Pittsfield CityJazz Festival: Happy reunion at the Colonial

Posted
Tuesday October 18, 2011

PITTSFIELD -- The veteran and the wunderkind enjoyed a happy reunion as one of the highlights of the seventh annual Pittsfield CityJazz Festival Saturday evening at the Colonial Theatre.

Actually, Phil Woods, the NEA jazz master, and Grace Kelly, his favorite protégé, have made an album and been frequent stage companions since he invited her and her saxophone up to the festival stage at the Colonial in 2006, to join him and his sax.

Woods, at 80, remains a superb musician, and Kelly, now 19, has matured significantly into a smooth and imaginative jazz player and has developed remarkable poise on the stage.

The two, who appear supremely in sync, offered an engaging nine-minute reprise of their initial collaboration, "I'll Remember April," often transferring solo duties mid-phrase.

Among the compositions by Kelly was her powerful and thoughtful tribute to Woods, the title tune from their album, "Man with the Hat," ably assisted by the members of her trio, Doug Johnson, a fine pianist; Evan Cooper, her versatile bassist, and Bill Goodwin, a most talented drummer.

Goodwin yielded at one point to another special guest, Greg Caputo who issued a dazzling display of myriad possibilities in percussion, with an interpretation of "How High the Moon" dedicated to his late father, Ralph Caputo, the pianist and leader of The Music Machine.

As a singer, Kelly's vocal production is a work-in-progress as she ponders styles: sweet lyrical or torch and scat. But she appears game for amything and led the audience in a merry antiphonal scat contest with her rendition of "Bye-Bye Blackbird."

Earlier, Kelly, who had conducted a Berkshire Jazz Youth Ensemble workshop and rehearsal, joined the group under Ron Lively's direction for a number during a short set that invited solo work from many of the enthusiastic young instrumentalists.

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Those who still believe that jazz is a down-and-dirty genre of music must cast their ears toward Armen Donelian, who, with his original music and arrangements of the scores of others, brings a serene sense of dignity and elegance to every measure. Donelian, presiding at a parlor-size Yamaha grand Friday evening at Baba Louie's music room with the other members of his trio - bassist David Clark and percussionist George Schuller -- displayed a synergy suggesting that they can read each other's thoughts.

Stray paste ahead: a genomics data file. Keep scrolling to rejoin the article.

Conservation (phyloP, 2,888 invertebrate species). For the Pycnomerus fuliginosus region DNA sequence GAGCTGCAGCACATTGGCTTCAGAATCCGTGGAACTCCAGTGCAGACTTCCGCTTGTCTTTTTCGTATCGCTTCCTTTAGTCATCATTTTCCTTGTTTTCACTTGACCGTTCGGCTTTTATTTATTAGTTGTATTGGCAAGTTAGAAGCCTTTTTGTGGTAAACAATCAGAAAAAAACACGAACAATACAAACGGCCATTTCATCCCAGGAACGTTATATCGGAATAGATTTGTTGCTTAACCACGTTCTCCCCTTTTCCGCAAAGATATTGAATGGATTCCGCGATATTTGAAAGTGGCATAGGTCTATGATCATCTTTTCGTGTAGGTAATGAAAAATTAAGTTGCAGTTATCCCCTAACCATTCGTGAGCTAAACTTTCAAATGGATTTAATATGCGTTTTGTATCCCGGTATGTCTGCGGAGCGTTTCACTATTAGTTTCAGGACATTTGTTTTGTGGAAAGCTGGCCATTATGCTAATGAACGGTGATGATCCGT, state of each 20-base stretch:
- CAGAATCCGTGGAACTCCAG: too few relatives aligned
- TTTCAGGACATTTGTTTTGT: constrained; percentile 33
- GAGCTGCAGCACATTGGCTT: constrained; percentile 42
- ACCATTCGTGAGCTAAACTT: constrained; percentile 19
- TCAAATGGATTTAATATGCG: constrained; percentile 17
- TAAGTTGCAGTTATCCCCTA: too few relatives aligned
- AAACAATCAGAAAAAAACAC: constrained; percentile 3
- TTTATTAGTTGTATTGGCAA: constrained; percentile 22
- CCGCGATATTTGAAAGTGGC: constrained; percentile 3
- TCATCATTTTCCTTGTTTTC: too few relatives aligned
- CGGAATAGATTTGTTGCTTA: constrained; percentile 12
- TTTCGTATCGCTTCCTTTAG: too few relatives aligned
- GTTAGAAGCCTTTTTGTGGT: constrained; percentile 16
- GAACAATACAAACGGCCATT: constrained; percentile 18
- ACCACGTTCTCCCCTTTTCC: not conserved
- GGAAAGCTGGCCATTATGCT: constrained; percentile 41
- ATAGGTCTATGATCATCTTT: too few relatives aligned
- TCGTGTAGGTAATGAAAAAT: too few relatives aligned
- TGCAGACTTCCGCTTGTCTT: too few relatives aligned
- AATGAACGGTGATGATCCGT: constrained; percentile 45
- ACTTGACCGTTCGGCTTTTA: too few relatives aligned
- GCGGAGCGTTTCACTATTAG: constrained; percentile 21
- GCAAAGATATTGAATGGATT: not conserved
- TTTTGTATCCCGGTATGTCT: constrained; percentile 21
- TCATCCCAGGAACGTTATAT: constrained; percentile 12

In their hands, the Latin standard, "Besame Mucho," became a mini-concerto with luxurious cadenzas from each, and "Mexico," a tune Donelian said he composed in Arizona, bore an enticing Debussy sheen, touches of Rachmaninoff and shades of Falla, while still retaining a fresh originality that offered evidence of a solid education in classical music.

Clark often gathered melodic riches normally expected of a guitar, pushing his instrument to its pizzicato limits. One wished occasionally that he would apply his bow to lyrical passages such as those in "Kani Vor Jan," Sayat Nova's lovely Armenian ballad, or Donelian's arrangement of "Sunrise, Sunset," embellished with a repeated bracing four-note motif in contrast to its otherwise balladic thrust.

Schuller is a restrained, subtle and sensitive drummer, a team player still capable when the moment comes, of erupting with consummate power, as he demonstrated in a solo during Donelian's "Scattered Brotherhood."

The Armen Donelian Trio travels in unexpected directions. It's a delight to be along for the ride, which, with two sets Friday evening, was far too short.

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One of the festival's best ideas resides in the new Jazz Prodigy Series, and Alma Macbride, the first participant, displayed surprisingly stunning maturity and poise at the keyboard Wednesdayevening at the Berkshire Music School.

Joined by the other members of her trio, bassist Matt Dwonszyck, drummer James Macbride, her brother, and, for one number, trumpeter Kyle Athayde, Alma Macbride, only 16, explored standards and original repertory with digital strength and dexterity reminiscent of Gina Bachauer. One hesitates to say she plays like a man, but certainly like a seasoned artist.

The Oct. 7 "jazz crawl" turned up some appealing music-making from Sonny and Perley, the Noah Weiss and John Kozinski quartets and a quartet assembled by Mark Pappas.


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